fbpx New Resource Library Page | CBE

Welcome to CBE’s Library

Tip: to find an exact phrase or title, enclose it in quotation marks.

image

Many of us were raised in churches that taught that women should be silent in the church because of the teachings of Paul in 1 Corinthians 14:34. When we read the passage, sure enough, we see the following words on the pages of the Bible, “Women should remain silent in the churches. They are not allowed to speak…” "If women want to inquire about something,” Paul continues in verse 35, “they should ask their own husbands at home; for it is disgraceful for a woman to speak in the church.”

KEEP READING

This article maintains that the interpolation hypothesis sets a dangerous precedent for textual scholars who evaluate manuscripts.

KEEP READING

1 Corinthians was written to a woman. Yes, it was also to the Christians of Corinth. But it was prompted by a woman and her concerns about Christian life in Corinth.

KEEP READING

First-century Corinth and its challenges were not so different from our own. Upwardly mobile Christians facing radically diverse ethnic, religious, economic and social conditions. The church divided over issues of leadership and authority, sexual morality, gender and worship, marriage and divorce. Sound familiar? Yet as Alan Johnson highlights in this excellent commentary, in the midst of this detailed, practical letter to a church in crisis Paul has penned one of the greatest paeans to love ever written.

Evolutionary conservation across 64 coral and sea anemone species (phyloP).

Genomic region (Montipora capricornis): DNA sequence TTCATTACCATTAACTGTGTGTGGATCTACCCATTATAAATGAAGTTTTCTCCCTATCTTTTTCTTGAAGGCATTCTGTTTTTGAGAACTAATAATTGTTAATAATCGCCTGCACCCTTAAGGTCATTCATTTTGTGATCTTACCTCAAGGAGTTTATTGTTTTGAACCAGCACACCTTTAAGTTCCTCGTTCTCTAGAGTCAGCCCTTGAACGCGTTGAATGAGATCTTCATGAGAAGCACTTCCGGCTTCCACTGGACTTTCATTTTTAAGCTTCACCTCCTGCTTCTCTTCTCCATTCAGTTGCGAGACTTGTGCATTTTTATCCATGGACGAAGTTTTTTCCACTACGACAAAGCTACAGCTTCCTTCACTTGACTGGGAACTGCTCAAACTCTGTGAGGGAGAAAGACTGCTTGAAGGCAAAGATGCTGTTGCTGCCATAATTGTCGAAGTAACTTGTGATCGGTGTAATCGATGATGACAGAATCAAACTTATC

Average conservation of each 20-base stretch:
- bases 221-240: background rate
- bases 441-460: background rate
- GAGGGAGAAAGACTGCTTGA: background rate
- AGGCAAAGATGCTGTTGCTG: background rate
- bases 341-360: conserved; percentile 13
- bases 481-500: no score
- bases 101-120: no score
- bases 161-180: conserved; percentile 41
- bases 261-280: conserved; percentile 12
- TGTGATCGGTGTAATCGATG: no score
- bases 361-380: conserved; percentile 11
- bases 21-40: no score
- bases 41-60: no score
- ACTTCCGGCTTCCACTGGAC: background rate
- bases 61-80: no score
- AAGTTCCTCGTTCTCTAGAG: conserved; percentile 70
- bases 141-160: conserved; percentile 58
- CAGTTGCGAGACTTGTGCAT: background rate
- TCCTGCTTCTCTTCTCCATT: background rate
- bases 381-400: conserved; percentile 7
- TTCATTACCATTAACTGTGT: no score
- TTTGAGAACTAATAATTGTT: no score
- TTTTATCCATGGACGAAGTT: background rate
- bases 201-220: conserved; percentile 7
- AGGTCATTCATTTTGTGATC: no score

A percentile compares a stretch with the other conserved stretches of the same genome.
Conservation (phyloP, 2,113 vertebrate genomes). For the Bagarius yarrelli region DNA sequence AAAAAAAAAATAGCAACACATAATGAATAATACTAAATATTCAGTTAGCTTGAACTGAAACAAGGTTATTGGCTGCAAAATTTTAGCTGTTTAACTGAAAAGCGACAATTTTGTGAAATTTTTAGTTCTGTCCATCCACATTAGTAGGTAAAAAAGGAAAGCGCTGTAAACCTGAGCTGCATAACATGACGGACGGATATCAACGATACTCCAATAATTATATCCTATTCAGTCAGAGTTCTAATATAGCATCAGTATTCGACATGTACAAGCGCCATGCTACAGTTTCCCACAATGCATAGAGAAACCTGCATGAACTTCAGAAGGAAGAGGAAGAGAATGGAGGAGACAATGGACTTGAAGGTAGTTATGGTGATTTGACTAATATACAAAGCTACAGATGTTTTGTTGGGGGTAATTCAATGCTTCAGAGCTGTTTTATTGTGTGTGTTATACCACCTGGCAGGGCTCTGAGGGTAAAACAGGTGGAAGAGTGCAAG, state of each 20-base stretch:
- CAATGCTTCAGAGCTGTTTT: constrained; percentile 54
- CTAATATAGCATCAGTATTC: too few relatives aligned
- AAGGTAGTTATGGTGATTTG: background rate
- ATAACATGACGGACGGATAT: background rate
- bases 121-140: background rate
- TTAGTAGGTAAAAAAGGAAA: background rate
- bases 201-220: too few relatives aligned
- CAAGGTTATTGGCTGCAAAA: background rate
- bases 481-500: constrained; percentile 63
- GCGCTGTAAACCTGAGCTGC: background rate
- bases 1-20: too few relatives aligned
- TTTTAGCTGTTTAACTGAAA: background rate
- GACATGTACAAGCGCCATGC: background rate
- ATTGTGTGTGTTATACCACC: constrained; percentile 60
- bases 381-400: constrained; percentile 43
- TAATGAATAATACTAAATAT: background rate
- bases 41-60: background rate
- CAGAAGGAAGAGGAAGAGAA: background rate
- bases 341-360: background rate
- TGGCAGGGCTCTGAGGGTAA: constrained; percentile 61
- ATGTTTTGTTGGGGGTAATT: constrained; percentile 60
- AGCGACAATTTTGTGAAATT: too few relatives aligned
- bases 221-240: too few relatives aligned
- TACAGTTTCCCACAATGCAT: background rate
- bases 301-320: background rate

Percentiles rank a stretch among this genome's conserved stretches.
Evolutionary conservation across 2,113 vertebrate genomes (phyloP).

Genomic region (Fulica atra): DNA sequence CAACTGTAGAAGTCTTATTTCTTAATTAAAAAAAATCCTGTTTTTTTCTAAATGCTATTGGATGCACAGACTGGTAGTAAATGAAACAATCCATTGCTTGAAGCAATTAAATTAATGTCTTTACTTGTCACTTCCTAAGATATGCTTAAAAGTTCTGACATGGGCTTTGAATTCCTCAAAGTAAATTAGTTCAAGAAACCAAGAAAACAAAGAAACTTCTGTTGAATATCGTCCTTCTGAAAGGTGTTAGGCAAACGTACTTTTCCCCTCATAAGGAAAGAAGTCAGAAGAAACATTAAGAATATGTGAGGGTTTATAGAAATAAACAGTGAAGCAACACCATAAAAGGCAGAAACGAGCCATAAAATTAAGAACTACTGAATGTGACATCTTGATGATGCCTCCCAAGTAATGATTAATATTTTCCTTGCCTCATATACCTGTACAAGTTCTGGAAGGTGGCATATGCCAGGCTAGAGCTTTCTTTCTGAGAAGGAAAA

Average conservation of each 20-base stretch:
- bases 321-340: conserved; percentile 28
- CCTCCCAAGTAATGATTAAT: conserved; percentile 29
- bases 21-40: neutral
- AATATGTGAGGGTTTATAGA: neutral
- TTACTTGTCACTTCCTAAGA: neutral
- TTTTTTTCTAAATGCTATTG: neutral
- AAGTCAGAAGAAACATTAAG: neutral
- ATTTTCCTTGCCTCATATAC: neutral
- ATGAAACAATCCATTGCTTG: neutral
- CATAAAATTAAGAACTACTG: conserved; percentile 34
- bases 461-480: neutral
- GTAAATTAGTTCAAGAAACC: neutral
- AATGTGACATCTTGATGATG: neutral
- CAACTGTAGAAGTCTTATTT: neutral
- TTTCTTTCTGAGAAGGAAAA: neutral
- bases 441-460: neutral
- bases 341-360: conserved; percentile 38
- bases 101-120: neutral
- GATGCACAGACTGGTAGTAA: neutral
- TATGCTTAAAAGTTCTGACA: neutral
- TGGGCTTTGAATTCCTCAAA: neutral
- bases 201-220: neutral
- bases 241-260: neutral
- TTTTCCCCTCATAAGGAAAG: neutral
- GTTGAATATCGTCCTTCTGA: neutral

KEEP READING

I don’t know if you’ve noticed, but white, American, evangelical spaces can be tough for women of color to navigate successfully. The very presence of women of color often lays bare how far these spaces (which are generally not created with us in mind) are from modeling the true—diverse—body of Christ.

KEEP READING

Despite his special pastoral relationship with the church in Corinth, Paul confronted numerous local and cultural problems needing to be addressed. Utilizing a range of ancient sources, Craig Keener explains these problems and how Paul's arguments would have been communicated to a first-century audience.

KEEP READING

Recently, in the small bowling alley where Shelby works, three immigrant women and eight children came to the counter to pay for their games. After Shelby realized that none of the women could speak English, one of them tried to apologize, saying, “Normally my husband…”  Shelby asked if her husband usually did the talking. She nodded and kept her eyes glued to the floor.

KEEP READING

We shouldn’t be forced to attend conferences built on gender stereotypes or accept speaker line-ups that have few to no women or people of color. If Christian conferences mean to reflect the diverse makeup of the church, they will have to do better. They will have to move beyond confirmation bias and stereotypes.

KEEP READING

As a justice advocate, I thought I understood racism and sexism. But it wasn’t until I became a youth pastor to a multiracial group of teens that I realized just how deeply racial and gender injustice is woven into our society.

KEEP READING

If we are serious about widening our historical narrative, addressing racial bias, and celebrating the history of African Americans in the US, our reading lists should reflect that commitment. So if you’re looking for a place to start, here are 8 books that Christians can pick up after Black History Month.

KEEP READING